You can even try cultivating oyster mushrooms yourself, without any sophisticated equipment, using just toilet paper.17

Learn more about button mushroom farming from the expert

What are the benefits of fungi in traditional agriculture?

Even though the majority of commercially sold mushrooms are cultivated indoors, they can also be grown in the field. By growing mushrooms outdoors, farmers are able to use space between seasons for main cash crops, which can increase their income. In addition, growing mushrooms can also benefit soil quality by improving nutrient cycling. Furthermore, by decomposing dead organisms and recycling nutrients, such as phosphorus and nitrogen, fungi help new plants grow by providing them with nutrients they need.18

Additionally, some fungi form beneficial interactions with plants by enhancing their photosynthetic capacity and improving their ability to uptake water and nutrients from the soil around them,reducing the need for chemical fertilisers and excessive irrigation.19 Research suggests that mycorrhizal fungi also reduce soil erosion by binding soil particles into solid aggregates and boosting plants' immunity to pathogens.20

Serendipitously, many of the most sought-after mushrooms, such as morels, chanterelles and truffles, are mycorrhizal fungi.

Check out this article to learn more about how truffles are grown

What role do fungi play in food manufacturing?

The production and processing of many modern foods depends on enzymes and acids. As well as adjusting pH and extending shelf life, acids can also be used to enhance flavours and leaven foods. While enzymes degrade complex compounds, they also ensure better texture, taste, and digestibility.21

While these enzymes and acids can be obtained from plants or animals, these methods tend to be unsustainable, costly, and cannot satisfy the growing demand for them. One example is citric acid, the common additive used to preserve many canned and jarred foods. Citric acid creates a hostile environment for bacteria, preventing major food-borne diseases such as botulism.22 As its name suggests, citric acid was first isolated from citrus fruits back in the 18th century. However, today instead of sacrificing entire lemons, cheap side-stream materials such as fruit peels or cotton waste can be fermented by Aspergillus niger, a black mould, to produce it more efficiently.23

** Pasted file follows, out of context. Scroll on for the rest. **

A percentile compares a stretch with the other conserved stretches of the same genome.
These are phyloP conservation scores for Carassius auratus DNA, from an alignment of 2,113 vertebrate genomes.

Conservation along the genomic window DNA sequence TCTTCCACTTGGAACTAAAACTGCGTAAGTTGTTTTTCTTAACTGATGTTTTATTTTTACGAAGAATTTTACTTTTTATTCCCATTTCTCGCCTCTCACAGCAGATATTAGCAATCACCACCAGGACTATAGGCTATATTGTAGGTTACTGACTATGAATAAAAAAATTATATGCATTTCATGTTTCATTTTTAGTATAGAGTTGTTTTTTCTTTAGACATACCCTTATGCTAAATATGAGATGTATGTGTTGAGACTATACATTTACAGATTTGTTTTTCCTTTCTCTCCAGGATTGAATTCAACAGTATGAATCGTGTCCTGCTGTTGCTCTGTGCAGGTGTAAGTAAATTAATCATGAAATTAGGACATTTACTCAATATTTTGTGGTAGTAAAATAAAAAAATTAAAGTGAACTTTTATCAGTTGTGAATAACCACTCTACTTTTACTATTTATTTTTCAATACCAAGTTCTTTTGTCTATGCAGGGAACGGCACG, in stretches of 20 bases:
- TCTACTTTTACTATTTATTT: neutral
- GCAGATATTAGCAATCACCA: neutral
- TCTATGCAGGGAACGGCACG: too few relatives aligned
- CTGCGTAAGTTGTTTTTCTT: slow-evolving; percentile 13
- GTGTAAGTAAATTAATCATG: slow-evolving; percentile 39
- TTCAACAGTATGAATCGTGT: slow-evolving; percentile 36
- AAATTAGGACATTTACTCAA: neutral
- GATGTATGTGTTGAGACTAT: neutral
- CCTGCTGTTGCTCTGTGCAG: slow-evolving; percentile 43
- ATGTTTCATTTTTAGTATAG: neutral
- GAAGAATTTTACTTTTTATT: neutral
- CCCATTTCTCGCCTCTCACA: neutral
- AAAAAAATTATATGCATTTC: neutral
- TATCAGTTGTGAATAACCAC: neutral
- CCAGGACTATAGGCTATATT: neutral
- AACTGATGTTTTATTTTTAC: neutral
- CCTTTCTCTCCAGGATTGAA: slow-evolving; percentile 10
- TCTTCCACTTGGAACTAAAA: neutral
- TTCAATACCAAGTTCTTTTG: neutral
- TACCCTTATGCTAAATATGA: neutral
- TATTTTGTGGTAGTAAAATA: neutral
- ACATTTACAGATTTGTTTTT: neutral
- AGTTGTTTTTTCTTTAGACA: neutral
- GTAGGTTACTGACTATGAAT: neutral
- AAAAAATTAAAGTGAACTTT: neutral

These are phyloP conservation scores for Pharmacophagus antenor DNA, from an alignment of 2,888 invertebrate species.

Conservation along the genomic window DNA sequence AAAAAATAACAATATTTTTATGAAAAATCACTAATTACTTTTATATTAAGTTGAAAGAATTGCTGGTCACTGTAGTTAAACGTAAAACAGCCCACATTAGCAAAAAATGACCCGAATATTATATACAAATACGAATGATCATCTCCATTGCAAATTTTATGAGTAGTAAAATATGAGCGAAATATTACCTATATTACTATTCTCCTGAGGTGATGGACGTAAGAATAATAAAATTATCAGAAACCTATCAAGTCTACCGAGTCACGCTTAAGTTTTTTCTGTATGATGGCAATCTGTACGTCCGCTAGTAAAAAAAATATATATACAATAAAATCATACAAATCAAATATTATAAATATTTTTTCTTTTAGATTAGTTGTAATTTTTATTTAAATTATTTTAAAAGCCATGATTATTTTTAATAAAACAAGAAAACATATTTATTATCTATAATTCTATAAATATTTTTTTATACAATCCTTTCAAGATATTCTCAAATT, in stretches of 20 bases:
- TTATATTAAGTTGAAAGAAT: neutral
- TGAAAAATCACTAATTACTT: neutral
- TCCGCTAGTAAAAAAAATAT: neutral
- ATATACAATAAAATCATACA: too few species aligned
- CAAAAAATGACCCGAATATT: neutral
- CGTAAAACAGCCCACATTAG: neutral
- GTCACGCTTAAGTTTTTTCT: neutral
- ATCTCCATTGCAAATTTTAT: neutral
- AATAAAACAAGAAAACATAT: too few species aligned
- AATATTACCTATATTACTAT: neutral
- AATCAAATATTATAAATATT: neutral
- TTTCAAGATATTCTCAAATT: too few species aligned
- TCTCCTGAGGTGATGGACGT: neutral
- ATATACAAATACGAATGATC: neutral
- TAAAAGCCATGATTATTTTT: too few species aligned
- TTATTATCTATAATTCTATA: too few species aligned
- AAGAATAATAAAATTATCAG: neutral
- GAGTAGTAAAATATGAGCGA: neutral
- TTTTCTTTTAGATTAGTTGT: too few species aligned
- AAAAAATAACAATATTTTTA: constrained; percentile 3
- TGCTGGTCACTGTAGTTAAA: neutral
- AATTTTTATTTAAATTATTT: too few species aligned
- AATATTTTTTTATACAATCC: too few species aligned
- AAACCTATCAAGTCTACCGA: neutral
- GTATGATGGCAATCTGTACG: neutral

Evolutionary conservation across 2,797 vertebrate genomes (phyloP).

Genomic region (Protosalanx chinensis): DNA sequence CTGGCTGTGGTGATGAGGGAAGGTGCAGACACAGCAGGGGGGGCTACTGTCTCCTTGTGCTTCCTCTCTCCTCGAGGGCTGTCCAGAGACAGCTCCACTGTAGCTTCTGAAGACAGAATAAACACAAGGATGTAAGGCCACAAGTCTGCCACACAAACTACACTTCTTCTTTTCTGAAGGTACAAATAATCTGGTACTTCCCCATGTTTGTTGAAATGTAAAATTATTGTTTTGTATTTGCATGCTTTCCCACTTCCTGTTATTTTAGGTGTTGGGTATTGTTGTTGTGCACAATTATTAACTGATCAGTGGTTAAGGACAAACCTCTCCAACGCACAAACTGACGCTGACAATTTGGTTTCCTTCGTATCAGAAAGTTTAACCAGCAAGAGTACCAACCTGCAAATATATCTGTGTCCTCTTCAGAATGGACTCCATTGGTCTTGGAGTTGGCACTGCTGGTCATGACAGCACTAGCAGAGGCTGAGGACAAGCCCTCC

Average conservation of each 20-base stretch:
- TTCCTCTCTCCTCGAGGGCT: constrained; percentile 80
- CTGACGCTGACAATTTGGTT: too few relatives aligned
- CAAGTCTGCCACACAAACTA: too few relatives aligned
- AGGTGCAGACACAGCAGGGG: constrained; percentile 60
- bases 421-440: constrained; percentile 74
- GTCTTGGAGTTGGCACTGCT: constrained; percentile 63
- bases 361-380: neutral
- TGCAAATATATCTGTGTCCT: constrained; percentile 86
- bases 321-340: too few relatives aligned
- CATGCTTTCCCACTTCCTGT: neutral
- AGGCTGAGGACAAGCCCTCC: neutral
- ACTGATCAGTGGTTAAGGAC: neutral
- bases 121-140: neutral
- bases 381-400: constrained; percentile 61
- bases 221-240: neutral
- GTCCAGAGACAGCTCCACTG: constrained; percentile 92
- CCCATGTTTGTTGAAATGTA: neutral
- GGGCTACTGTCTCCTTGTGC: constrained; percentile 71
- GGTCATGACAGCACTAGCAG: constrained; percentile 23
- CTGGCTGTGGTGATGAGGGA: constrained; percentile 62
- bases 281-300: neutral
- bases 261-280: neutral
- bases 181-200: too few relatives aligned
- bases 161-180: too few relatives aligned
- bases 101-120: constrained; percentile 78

Enzymes help break-down complex compounds, such as proteins or fats and accelerate chemical reactions.24 For example, in cheese production, liquid milk is coagulated, creating solid curdles that are then separated, and further processed. This reaction is mediated by an enzyme - chymosin, which used to be extracted from calf stomachs. Nowadays, chymosin is produced either by bacteria or fungi in bioreactors, a method that is significantly less costly and far more energy-efficient, without having to compete for land usage or killing animals. Overall, fungi now account for more than half of the enzymes produced worldwide, contributing to the production of not only cheese but also tea, coffee, fruit juices, bread, and meat products as well as numerous other applications outside the food industry.24,25

Is fungi the new protein alternative?

The bioreactor cultivation of fungi can also be used to produce valuable peptides and proteins both for food and feed. For instance Quorn®, a UK-based company uses Fusarium venenatum, a type of fungus that naturally occurs in the soil to produce mycoprotein.25 In addition to being a good source of protein, mycoprotein also contains many vitamins and minerals (e.g. vitamins B2, B9, phosphorus, magnesium, and zinc) necessary for a healthy diet.26 Several clinical studies have shown that consuming mycoprotein could help reduce cholesterol levels as well as stimulate muscle gain and regulate satiety.27 However, these studies were usually short-term, focused on a relatively small number of participants, and were funded by Marlow Foods Ltd (the owner of Quorn®). 

Additionally, mycoprotein consumption is considered better for the environment due to its efficient nutrient and energy use, as well as low water and land footprint. According to a study that estimated future population, income, and livestock demand, replacing 20% of beef consumption with mycoprotein could reduce deforestation and CO2 emissions by half by 2050.28 

While Quorn® had been commercialising its mycoprotein-based products since 1985, numerous new companies are emerging with the aim to replace both meat and seafood protein with fungal alternatives.

For an in-depth look at how mycoprotein is made, watch this video

Next time you are upset by a mouldy piece of fruit, think of all the good the fungi are doing elsewhere. As these are just a few examples of how fungi play a crucial role in current and future sustainable food production. Is there one that surprised you the most?